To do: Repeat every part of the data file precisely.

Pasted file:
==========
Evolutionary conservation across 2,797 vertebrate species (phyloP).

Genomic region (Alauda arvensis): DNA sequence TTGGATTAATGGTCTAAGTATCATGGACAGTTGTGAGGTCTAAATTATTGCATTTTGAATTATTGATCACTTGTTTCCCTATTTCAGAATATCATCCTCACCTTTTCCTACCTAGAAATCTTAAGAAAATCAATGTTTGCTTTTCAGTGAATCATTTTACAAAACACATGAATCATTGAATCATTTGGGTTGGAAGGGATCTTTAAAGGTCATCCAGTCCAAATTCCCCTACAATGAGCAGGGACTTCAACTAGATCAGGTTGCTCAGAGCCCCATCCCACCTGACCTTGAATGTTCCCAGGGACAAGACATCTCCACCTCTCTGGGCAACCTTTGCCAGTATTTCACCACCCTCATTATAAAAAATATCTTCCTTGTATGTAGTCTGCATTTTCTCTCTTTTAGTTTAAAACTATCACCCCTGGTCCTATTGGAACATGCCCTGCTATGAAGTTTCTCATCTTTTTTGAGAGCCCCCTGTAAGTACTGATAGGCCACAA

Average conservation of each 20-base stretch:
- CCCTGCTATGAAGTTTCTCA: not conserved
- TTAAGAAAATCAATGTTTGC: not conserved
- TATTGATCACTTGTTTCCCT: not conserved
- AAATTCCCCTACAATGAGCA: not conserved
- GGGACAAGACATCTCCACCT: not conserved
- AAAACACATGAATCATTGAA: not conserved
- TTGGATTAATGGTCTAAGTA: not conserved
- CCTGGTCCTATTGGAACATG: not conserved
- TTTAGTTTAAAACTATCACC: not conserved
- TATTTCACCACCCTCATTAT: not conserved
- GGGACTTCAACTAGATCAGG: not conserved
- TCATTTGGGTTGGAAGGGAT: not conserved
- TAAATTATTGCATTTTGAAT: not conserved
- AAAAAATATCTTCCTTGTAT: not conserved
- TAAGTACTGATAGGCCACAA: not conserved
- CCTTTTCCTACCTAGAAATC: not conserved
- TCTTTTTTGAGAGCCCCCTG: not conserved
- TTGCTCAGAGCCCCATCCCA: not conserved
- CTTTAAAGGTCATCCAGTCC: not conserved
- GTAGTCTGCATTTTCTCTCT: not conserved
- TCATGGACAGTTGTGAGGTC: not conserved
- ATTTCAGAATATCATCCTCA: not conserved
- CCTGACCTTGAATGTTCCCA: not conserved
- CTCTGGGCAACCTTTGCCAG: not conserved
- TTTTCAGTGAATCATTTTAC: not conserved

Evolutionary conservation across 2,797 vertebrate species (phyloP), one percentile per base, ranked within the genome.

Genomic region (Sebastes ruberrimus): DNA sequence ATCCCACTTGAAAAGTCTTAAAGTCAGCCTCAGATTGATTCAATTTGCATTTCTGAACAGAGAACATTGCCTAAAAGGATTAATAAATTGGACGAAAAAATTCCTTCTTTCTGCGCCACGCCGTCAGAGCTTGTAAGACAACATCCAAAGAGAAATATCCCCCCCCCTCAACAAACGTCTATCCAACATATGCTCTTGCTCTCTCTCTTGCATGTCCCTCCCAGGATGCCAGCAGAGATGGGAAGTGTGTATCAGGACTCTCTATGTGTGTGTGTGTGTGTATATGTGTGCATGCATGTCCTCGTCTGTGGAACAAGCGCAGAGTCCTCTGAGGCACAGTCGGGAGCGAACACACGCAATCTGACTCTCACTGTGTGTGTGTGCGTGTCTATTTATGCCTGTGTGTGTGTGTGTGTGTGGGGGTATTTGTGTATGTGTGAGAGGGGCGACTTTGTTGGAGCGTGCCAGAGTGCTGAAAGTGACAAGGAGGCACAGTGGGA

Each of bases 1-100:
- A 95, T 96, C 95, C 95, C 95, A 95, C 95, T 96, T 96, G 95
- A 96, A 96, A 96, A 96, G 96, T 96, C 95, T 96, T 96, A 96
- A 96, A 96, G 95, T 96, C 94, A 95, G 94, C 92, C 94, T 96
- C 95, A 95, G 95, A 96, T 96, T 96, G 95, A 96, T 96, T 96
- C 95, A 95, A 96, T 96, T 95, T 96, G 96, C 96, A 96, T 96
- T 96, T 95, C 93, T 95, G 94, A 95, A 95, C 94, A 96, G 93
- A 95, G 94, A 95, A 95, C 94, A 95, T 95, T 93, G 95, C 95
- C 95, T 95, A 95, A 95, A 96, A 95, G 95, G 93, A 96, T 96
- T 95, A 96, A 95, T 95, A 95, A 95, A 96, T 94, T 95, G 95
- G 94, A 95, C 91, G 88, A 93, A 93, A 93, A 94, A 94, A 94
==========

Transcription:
Evolutionary conservation across 2,797 vertebrate species (phyloP).

Genomic region (Alauda arvensis): DNA sequence TTGGATTAATGGTCTAAGTATCATGGACAGTTGTGAGGTCTAAATTATTGCATTTTGAATTATTGATCACTTGTTTCCCTATTTCAGAATATCATCCTCACCTTTTCCTACCTAGAAATCTTAAGAAAATCAATGTTTGCTTTTCAGTGAATCATTTTACAAAACACATGAATCATTGAATCATTTGGGTTGGAAGGGATCTTTAAAGGTCATCCAGTCCAAATTCCCCTACAATGAGCAGGGACTTCAACTAGATCAGGTTGCTCAGAGCCCCATCCCACCTGACCTTGAATGTTCCCAGGGACAAGACATCTCCACCTCTCTGGGCAACCTTTGCCAGTATTTCACCACCCTCATTATAAAAAATATCTTCCTTGTATGTAGTCTGCATTTTCTCTCTTTTAGTTTAAAACTATCACCCCTGGTCCTATTGGAACATGCCCTGCTATGAAGTTTCTCATCTTTTTTGAGAGCCCCCTGTAAGTACTGATAGGCCACAA

Average conservation of each 20-base stretch:
- CCCTGCTATGAAGTTTCTCA: not conserved
- TTAAGAAAATCAATGTTTGC: not conserved
- TATTGATCACTTGTTTCCCT: not conserved
- AAATTCCCCTACAATGAGCA: not conserved
- GGGACAAGACATCTCCACCT: not conserved
- AAAACACATGAATCATTGAA: not conserved
- TTGGATTAATGGTCTAAGTA: not conserved
- CCTGGTCCTATTGGAACATG: not conserved
- TTTAGTTTAAAACTATCACC: not conserved
- TATTTCACCACCCTCATTAT: not conserved
- GGGACTTCAACTAGATCAGG: not conserved
- TCATTTGGGTTGGAAGGGAT: not conserved
- TAAATTATTGCATTTTGAAT: not conserved
- AAAAAATATCTTCCTTGTAT: not conserved
- TAAGTACTGATAGGCCACAA: not conserved
- CCTTTTCCTACCTAGAAATC: not conserved
- TCTTTTTTGAGAGCCCCCTG: not conserved
- TTGCTCAGAGCCCCATCCCA: not conserved
- CTTTAAAGGTCATCCAGTCC: not conserved
- GTAGTCTGCATTTTCTCTCT: not conserved
- TCATGGACAGTTGTGAGGTC: not conserved
- ATTTCAGAATATCATCCTCA: not conserved
- CCTGACCTTGAATGTTCCCA: not conserved
- CTCTGGGCAACCTTTGCCAG: not conserved
- TTTTCAGTGAATCATTTTAC: not conserved

Evolutionary conservation across 2,797 vertebrate species (phyloP), one percentile per base, ranked within the genome.

Genomic region (Sebastes ruberrimus): DNA sequence ATCCCACTTGAAAAGTCTTAAAGTCAGCCTCAGATTGATTCAATTTGCATTTCTGAACAGAGAACATTGCCTAAAAGGATTAATAAATTGGACGAAAAAATTCCTTCTTTCTGCGCCACGCCGTCAGAGCTTGTAAGACAACATCCAAAGAGAAATATCCCCCCCCCTCAACAAACGTCTATCCAACATATGCTCTTGCTCTCTCTCTTGCATGTCCCTCCCAGGATGCCAGCAGAGATGGGAAGTGTGTATCAGGACTCTCTATGTGTGTGTGTGTGTGTATATGTGTGCATGCATGTCCTCGTCTGTGGAACAAGCGCAGAGTCCTCTGAGGCACAGTCGGGAGCGAACACACGCAATCTGACTCTCACTGTGTGTGTGTGCGTGTCTATTTATGCCTGTGTGTGTGTGTGTGTGTGGGGGTATTTGTGTATGTGTGAGAGGGGCGACTTTGTTGGAGCGTGCCAGAGTGCTGAAAGTGACAAGGAGGCACAGTGGGA

Each of bases 1-100:
- A 95, T 96, C 95, C 95, C 95, A 95, C 95, T 96, T 96, G 95
- A 96, A 96, A 96, A 96, G 96, T 96, C 95, T 96, T 96, A 96
- A 96, A 96, G 95, T 96, C 94, A 95, G 94, C 92, C 94, T 96
- C 95, A 95, G 95, A 96, T 96, T 96, G 95, A 96, T 96, T 96
- C 95, A 95, A 96, T 96, T 95, T 96, G 96, C 96, A 96, T 96
- T 96, T 95, C 93, T 95, G 94, A 95, A 95, C 94, A 96, G 93
- A 95, G 94, A 95, A 95, C 94, A 95, T 95, T 93, G 95, C 95
- C 95, T 95, A 95, A 95, A 96, A 95, G 95, G 93, A 96, T 96
- T 95, A 96, A 95, T 95, A 95, A 95, A 96, T 94, T 95, G 95
- G 94, A 95, C 91, G 88, A 93, A 93, A 93, A 94, A 94, A 94